Parihaspora is situated on the karewa land 24 kms away from Srinagar on right side of Srinagar-Baramulla road. During first period of Dogra rule it used to be called pargana “Paraspur”. The ruins of Parihaspur Budhist site are presently spread over three karewa , namely: kane shahs ( main stone structure), Govrardhan & Budh karewa. This areas was developed and inhabited by famous King Lalitadita (695-731 AD) and later made it capital of Kashmir. Parihapora is presently known are kane shahr ( city of stones). The ancient ruins are seen at four places namely: Dewar Yekhmanpur, Govardhan karewa (Wudur), Teirgam & Budh karewa. It is observed by the archaeologists that this karewa land carries religious structures and palaces mainly. At the time when Parishapur would bloom as city, River Jhelum ( Vitasta) and River Sindh would meet at Naid Khai area and beyond Nigli Nallah would join to flow down in the Wular Lake ( the largest lake of Asia). Within the limits of this ancient city , the prominent structures which the King raised include: Govardhan, Mukta Keshav, Parhas Keshav, Mahavrah, Raj Vihar etc. The King has also constructed a Fort of iron brick in the city ; however, the remains of this Fort are not seen. In this city Turkish Minister of the King named Chuknan had constructed a Stupa, remains of which are still available.

The devastation of this monumental glorious city has been due to several wars between the kings and the last destruction of the city has been ascribed to Sultan Sikander ( 1379-1413 AD) though till the era of Sangram Raj ( 1003-28 AD) the structure of the Palaces and Temples has been largely in existence. Some historians say that during Kushan era (79-15 BC) Royal Bodh Vihar was constructed here and 3rd Budh Conference of Kashmir is believed to have been held here (79 BC) as evident from the inscriptions of certain stones discovered.

Harwan Buddhist Ruins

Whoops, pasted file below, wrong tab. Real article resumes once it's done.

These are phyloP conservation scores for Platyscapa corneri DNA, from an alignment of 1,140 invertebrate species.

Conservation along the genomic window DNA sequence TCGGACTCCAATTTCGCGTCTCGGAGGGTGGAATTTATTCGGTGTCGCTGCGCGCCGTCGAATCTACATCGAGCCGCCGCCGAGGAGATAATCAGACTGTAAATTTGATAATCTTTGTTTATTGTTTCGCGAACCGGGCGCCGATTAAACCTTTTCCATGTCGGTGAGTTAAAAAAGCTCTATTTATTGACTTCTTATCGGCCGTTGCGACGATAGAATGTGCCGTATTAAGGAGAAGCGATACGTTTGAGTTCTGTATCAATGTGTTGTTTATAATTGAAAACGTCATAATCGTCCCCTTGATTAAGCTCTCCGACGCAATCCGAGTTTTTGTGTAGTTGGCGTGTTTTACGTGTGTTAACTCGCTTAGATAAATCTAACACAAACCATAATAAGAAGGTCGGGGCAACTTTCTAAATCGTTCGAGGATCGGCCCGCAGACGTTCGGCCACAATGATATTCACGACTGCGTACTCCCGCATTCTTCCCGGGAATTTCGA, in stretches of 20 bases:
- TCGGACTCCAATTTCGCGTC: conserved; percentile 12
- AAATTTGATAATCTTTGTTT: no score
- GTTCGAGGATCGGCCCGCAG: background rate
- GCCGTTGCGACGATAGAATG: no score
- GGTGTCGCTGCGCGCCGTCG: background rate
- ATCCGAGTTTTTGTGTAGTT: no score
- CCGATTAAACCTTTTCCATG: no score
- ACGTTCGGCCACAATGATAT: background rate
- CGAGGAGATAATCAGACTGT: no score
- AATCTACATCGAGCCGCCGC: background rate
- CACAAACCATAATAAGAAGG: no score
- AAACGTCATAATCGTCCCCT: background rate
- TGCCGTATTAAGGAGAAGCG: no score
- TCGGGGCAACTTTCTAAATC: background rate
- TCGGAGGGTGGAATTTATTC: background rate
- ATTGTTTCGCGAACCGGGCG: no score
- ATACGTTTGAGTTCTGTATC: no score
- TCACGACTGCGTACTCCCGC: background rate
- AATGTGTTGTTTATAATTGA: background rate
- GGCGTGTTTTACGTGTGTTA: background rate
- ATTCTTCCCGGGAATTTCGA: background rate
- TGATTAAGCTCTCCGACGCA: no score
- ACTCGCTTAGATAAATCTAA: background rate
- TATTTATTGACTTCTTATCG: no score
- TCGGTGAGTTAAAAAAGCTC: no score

Harwan Buddhist Ruins date back to 300 AD ,as recorded in the chronicles, and is situated in North-West of Kashmir from eastern side of Shalimar Mughal Garden. The ruins are famous for Kushan period civilization. These ruins were discovered after excavation in the first quarter of 20th Century, i.e. between 1919-1929 AD, by the Archaeological Department. The position of the excavated site reveals that the settlement structures in steps. These ruins are not only unique in India but whole of the World where the habitat and living conditions of Kushan period people are seen. Henrich, an European writer, has stated that Nag Arjun the Budhist was born in the era of Kanshik who had stationed at Harwan and was all powerful..

The ancient name of Harwan was Shadarahadwan meaning woods of six saints. On the tiles discovered from the site the remnants of early civilization are evident. Properly shaped and backed tiles depict the images of such people which look similar to the people of Yarkand or Kashgar and some people are seen wearing Turkish caps and trousers. Two springs are seen closeby which would have been used for drinking water purpose. The artefacts discovered, tiles & stones etc, have been kept in the Ram Nagar Palaces Museum (Udampur-Jammu) by the Archaeological Survey of India.

Burzhama Ruins

Burzhama Ruins Burza Hama is situated in the north-west of Kashmir, nearly 24 kms from Shalimar road Srinagar and 16 kms from Naseem Bagh Road Srinagar. It is a karewa with ancient settlement ruins dating back to Neolithic age. Excavation of this site was conducted by the Archaeological Department, Government of India, in 1961. The ancient utensils and other artefacts discovered, signifying the ancient civilization, have been kept in the National Museum, Calcutta (Kolkatta).

Burza Hama ruins are unique and first of its kind in Kashmir and elsewhere in the country and the world. This civilisation has been segregated into four phases by the archaeologists signifying mud settlements, earthen utensils, bone utensils & tools, raw bricks. The fourth & last segment meets with ancient history which is earlier to the Harwan Budhist settlement ruins of Srinagar. On stones tiles some carvings depict Hangul (Kashmir Deer) game shooting with Sun, indicating day time game.